Name: Abdullah B.
Date of Incident: 1 December 2012
Location: Mediterranean Sea, Gaza
Nature of Incident: Restriction on fishing
On 1 December 2012, a 14-year-old boy, his father and other relatives are fired upon by an Israeli gunboat and later detained whilst fishing within Israel’s six nautical mile limit.
Abdullah lives with his family in Gaza city. He works with his father and his older brother as a fisherman. "My father has a small boat and we live off the fish we catch. We live in very difficult economic conditions. My father and my brother earn around 1,500 shekels per month [around US $ 390], and that is not enough to support our big family," Abdullah explains.
On Saturday, 1 December 2012, Abdullah, his father and brother left the house at around 5:00 a.m. to go fishing. At the port, they ran into Abdullah’s brother-in-law and invited him to come along with them to fish. "We headed to an area called al-Waha, about four-and-a-half nautical miles from the shore," says Abdullah. "After the recent truce with Israel, we are now allowed to fish within six nautical miles. However, my father doesn’t like to risk going to the limit because the Israeli gunboats arrest and shoot at the fishermen, and sabotage their nets and boats," he adds.
"At around 9:30 a.m., we saw an Israeli gunboat chasing and shooting at the fishing boats that were about six nautical miles from the shore. My father moved the boat closer to the shore so we wouldn’t be shot at, but then the Israeli boat stopped shooting and went back to the limit. All the fishermen started going back to fish, and we did as well." Abdullah says they were again about four-and-a-half nautical miles from the shore, when they saw two Israeli rubber boats approaching them at high speed. "They started shooting at us and I got really scared because the bullets were hitting the water around us and our boat," he recalls. "My father made signs to them indicating that we would go to the shore, but the soldiers kept shooting at us."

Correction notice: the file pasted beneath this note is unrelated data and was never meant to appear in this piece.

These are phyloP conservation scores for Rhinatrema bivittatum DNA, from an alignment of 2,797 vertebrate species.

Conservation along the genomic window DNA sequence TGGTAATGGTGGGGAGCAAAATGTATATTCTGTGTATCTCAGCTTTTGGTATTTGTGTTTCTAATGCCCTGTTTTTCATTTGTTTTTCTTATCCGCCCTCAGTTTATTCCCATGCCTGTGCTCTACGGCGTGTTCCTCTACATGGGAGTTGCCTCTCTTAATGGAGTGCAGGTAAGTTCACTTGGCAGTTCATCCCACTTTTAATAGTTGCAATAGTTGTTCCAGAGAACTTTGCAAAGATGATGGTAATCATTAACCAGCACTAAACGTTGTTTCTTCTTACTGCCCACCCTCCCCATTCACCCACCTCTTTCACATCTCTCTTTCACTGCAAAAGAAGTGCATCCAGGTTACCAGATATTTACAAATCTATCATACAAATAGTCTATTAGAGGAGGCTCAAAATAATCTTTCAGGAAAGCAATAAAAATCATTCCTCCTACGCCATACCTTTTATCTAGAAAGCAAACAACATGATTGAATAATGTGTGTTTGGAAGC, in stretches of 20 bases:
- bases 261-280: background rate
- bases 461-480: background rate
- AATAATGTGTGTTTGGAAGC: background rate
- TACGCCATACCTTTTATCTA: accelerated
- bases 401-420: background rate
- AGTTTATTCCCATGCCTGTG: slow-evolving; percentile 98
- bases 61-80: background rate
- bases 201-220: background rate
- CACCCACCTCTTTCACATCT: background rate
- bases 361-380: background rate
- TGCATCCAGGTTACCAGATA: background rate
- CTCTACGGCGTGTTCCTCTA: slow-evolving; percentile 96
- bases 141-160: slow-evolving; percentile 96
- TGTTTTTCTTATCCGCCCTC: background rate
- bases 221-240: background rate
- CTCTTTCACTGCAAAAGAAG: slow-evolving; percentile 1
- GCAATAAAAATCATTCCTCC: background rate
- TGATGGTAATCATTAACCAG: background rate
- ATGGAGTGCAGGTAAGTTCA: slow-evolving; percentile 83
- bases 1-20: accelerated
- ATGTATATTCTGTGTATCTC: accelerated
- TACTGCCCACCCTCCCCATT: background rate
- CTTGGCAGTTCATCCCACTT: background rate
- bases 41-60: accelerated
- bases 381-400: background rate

Abdullah’s father finally stopped the boat and they were ordered to take their clothes off. "I was so terrified I even started crying," says Abdullah. "This was the first time I experienced such a thing." The fishermen were transferred to the rubber boats, and then to a bigger boat. Once on board, "my hands were tied behind my back with three plastic cords and I was blindfolded. I was forced to sit on the floor next to my father, and I was very cold because I was still in my underwear. [...] Now and then they would open fire and bring over more fishermen."
Abdullah estimates they travelled for about two hours to Ashdod port. On arrival they were given clothes and slippers to put on. Nine fishermen had been arrested in total. They were made to wait in a room where they were given food, and then they were taken for a brief medical examination. "After that, I was taken to another room, where a man in civilian clothes in his thirties asked me for my name and my age in Arabic. He also asked me where I live. He then started asking me about my brother-in-law. 'He works with Hamas,’ he said, and I told him I didn’t know where he works."
After the interrogation, the fishermen were made to wait in the room for many hours. Abdullah fell asleep from exhaustion. "At around 11:00 p.m., a soldier came and ordered us to get into a bus. They untied us and removed the blindfolds, and replaced the ties with handcuffs around my hands and ankles. The rings around my ankles were connected with a chain. They took us to Erez Crossing Point and a soldier ordered us to walk in a line, not in zigzag, or they would shoot us." At Erez, they were asked questions about their detention and interrogation by the Palestinian authorities.
Abdullah arrived home at around 12:30 p.m. "I was so relieved," he says. "The most scary part was when they shot at us, and when the rubber boat approached us and opened fire at our boat. At that moment, I felt I was going to die. The soldiers looked so scary with those black masks." Abdullah’s brother-in-law is still detained and Abdullah says they don’t know why. "He works as a cook in a restaurant affiliated with Hamas, but he works for the money. He is not a militant. He goes fishing to improve his living conditions; to earn 20 more shekels [around US $ 5] to support his family."
Abdullah adds: "The Israeli army confiscated our boat. The rubber boats towed it to Ashdod. With that, our only source of income has been cut off. Now my father, my brother and I are unemployed."
4 December 2012
Urgent Appeal - Children of the Sea
UN - Five years of blockade: the humanitarian situation in the Gaza Strip (June 2012)
The Guardian video - Gaza fishermen: 'We are no longer fishermen, we've become traders'